An international study has been launched by Cancer Research UK to answer the final questions before aspirin could be recommended to reduce cancer risk.
Studies have estimated that using a low-dose aspirin could lead to a 10% drop in the number of people dying from some cancers.
But for every 17 lives saved by preventing cancer or heart attacks, there would be two deaths caused by bleeding, ulcers or strokes.
Who will benefit from the new drug?
Research has shown that taking aspirin for ten years would be beneficial for people aged between 50 and 75 years; however, there still needs to be a way to identify those who are at a high risk of bleeding to enable it to be used more widely.
To address this, epidemiology expert at Cancer Research UK Professor Jack Cuzick is leading an international collaboration of experts – including lab researchers, epidemiologists, and clinical trial experts from institutes such as Harvard, US, and Newcastle University and University College London, UK – to find out who is likely to benefit most from the drug and who is at greater risk of bleeding side-effects.
The researchers will also be investigating the best dose, how long it should be taken for, and how the aspirin works to reduce cancer risk.
Finding out how aspirin will work
Little is known regarding how the drug can reduce cancer risk, but researchers are hoping to unravel this.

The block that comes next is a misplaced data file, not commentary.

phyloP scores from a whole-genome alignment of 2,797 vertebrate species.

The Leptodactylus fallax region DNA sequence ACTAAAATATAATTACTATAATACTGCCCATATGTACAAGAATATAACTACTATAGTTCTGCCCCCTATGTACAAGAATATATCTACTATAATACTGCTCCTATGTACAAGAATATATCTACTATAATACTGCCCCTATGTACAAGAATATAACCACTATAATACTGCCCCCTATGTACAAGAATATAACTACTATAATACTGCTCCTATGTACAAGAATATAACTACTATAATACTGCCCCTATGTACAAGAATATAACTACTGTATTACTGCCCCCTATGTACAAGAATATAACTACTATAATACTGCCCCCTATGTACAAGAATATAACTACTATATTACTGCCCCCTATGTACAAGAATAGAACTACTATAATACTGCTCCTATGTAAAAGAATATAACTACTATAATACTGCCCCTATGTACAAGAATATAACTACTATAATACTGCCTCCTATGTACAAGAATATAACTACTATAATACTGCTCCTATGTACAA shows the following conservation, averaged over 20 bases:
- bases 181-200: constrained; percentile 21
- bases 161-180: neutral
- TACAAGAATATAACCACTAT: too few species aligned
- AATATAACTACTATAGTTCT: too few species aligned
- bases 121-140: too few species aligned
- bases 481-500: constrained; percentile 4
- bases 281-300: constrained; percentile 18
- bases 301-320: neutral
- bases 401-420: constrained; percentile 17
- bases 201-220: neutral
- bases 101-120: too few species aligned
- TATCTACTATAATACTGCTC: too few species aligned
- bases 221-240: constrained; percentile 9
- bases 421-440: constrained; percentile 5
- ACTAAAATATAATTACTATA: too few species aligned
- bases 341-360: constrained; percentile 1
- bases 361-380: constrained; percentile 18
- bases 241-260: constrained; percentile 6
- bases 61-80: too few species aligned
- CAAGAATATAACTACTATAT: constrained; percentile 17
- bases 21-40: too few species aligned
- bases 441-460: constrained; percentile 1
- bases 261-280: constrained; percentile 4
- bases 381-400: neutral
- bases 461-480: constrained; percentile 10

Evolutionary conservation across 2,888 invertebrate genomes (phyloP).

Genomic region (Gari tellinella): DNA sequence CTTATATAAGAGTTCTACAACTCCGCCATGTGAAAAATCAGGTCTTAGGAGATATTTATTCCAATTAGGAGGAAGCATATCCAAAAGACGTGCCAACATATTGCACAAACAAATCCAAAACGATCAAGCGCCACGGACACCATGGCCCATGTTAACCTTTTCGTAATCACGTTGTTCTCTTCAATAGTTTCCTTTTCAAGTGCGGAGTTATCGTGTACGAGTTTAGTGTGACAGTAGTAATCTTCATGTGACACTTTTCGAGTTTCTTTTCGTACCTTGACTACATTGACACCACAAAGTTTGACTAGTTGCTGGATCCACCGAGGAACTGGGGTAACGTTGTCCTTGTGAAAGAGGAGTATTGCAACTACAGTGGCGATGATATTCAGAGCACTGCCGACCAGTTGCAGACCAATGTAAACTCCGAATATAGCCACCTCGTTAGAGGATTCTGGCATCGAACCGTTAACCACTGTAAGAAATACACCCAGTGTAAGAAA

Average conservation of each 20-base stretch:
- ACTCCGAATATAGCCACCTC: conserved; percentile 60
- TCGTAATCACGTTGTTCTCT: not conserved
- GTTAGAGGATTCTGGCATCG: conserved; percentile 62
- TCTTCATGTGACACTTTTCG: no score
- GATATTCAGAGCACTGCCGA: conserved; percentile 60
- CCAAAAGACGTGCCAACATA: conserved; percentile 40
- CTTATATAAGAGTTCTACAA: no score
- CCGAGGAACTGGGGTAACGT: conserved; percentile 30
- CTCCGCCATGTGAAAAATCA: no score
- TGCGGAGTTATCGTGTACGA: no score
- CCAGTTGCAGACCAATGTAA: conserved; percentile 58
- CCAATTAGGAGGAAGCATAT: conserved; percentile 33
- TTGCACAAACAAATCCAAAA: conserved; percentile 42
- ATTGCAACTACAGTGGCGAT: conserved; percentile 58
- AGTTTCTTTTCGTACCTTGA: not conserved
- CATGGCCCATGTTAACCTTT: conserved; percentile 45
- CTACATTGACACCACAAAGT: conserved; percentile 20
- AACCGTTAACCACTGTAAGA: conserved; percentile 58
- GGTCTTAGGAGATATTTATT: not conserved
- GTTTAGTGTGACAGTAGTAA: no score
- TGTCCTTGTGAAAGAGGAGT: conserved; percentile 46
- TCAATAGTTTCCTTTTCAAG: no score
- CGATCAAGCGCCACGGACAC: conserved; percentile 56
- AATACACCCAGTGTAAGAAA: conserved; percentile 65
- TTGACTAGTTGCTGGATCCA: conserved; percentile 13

Doing so could lead to a new drug being developed that has the same benefits of aspirin without the side-effects.
Strong evidence already exists that shows how aspirin can reduce the risk of bowel cancer, as well as cutting the risk of oesophageal and stomach cancers and potentially other cancer types.
The research team will explore why aspirin has this strong effect on some cancer types.
Answering the questions
Cuzick said: “This is a wonderful opportunity to finally answer the questions that stand in the way of aspirin being more widely used to cut cancer risk.
“By bringing together researchers from the lab right through to epidemiology – who’ve not had the opportunity to work together before – it will help us to understand how aspirin prevents cancer and who will benefit most.”
What is the Catalyst Award?
This work is being supported by the Cancer Research UK Catalyst Award, which supports population health researchers to come together and tackle substantial research problems, with funding of nearly £5m (~€5.6m) over five years.
“Population research has a fundamental role to play in understanding cancer in diverse human populations and in enabling new strategies for prevention, detection and intervention,” explained Dr Robert Strausberg, chair of the Cancer Research UK Catalyst Award Panel and deputy scientific director of the Ludwig Institute for Cancer Research.
He added: “That is why I am particularly excited about this Cancer Research UK Catalyst Award funding to investigate aspirin’s role in reducing cancer risk.
“It is a great example of international scientists from diverse disciplines such as surveillance, early detection, prevention, and clinical research coming together to facilitate big impact research.”